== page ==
STACHEL, JACOB (Jack ; 1900–1966), U.S. Communist leader. Stachel, born in Galicia, was taken by his family to New York City in 1911. He became active in the Socialist Party Youth and in 1924 joined the Communist Party. By 1927 Stachel headed the party's national organizational secretariat, and in 1933 he became director of its Trade Union Educational League. His main geographical area of responsibility in the 1930s was Michigan, where he staged a demonstration of 100,000 unemployed workers in Detroit in 1930 and pressed for Communist Party support of the Congress of Industrial Organizations (cio) when it was founded in 1936. In 1939 Stachel was made executive secretary of the party's central executive committee, giving him much power behind the scenes until his indictment under the Smith Act in 1950, along with ten other party leaders, for advocating the violent overthrow of the United States government. After serving a five-year term in a federal penitentiary Stachel remained active in the party until his death.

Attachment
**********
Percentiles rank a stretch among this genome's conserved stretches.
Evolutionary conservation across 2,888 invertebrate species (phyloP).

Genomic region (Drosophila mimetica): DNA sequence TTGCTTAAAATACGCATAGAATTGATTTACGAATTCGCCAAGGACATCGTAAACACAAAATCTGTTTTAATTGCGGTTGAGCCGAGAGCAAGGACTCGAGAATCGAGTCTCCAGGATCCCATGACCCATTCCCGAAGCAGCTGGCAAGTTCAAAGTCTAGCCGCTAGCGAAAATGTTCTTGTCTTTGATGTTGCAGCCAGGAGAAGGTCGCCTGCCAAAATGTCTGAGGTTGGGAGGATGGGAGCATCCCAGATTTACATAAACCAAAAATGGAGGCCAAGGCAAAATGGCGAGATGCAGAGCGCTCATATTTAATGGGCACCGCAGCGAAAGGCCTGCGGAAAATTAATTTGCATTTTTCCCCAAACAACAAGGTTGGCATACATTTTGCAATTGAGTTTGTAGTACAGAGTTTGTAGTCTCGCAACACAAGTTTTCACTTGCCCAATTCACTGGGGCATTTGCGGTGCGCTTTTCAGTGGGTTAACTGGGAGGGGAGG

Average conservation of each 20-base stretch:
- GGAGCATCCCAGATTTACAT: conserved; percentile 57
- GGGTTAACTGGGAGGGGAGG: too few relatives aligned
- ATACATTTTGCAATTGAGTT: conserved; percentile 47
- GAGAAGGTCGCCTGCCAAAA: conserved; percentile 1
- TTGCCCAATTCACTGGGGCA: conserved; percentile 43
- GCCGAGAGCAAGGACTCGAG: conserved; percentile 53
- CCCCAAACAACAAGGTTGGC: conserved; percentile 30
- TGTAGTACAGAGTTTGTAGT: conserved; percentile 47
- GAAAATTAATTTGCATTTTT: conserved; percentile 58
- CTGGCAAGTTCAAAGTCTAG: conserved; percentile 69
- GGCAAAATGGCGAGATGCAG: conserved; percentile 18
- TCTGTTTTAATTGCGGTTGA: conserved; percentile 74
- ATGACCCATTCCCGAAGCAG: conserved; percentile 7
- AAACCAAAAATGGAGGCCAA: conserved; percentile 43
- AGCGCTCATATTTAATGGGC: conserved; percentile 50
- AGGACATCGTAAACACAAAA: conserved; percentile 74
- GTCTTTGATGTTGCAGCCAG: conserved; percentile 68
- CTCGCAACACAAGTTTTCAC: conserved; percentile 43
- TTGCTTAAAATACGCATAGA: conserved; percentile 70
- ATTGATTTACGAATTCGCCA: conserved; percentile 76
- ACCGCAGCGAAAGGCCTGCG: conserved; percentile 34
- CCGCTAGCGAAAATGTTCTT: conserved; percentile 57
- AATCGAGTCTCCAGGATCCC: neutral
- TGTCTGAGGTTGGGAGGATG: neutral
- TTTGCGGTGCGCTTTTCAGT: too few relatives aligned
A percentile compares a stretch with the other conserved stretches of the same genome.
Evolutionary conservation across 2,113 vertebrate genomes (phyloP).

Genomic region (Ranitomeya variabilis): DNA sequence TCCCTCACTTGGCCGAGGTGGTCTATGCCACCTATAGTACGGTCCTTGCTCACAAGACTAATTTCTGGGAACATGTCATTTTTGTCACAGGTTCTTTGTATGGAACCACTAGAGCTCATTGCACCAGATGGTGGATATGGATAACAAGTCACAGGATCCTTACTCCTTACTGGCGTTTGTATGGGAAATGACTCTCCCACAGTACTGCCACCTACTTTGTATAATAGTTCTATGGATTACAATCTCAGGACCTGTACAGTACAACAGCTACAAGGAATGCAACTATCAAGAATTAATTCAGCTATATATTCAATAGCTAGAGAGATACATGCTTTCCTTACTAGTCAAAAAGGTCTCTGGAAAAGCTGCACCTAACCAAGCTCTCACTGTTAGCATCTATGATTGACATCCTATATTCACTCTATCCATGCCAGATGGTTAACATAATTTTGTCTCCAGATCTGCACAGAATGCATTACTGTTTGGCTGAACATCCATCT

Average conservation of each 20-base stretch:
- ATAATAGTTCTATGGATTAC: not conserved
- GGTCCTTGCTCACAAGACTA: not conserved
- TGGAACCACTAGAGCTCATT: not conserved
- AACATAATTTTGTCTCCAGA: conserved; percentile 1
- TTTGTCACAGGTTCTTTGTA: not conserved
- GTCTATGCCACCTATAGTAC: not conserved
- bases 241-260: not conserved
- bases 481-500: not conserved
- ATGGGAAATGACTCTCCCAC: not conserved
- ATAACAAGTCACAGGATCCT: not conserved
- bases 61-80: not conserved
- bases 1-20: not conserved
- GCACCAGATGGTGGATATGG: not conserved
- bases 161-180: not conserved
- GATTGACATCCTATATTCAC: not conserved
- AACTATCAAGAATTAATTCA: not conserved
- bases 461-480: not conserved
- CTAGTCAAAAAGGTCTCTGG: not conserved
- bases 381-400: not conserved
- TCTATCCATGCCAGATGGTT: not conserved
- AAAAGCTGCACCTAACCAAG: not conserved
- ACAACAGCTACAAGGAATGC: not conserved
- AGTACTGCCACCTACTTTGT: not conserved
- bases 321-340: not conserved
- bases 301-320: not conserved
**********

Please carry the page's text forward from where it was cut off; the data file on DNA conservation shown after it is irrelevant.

New York Times (Jan. 2, 1966), 73; M. Epstein, Jew and Communism (1959), 405–7.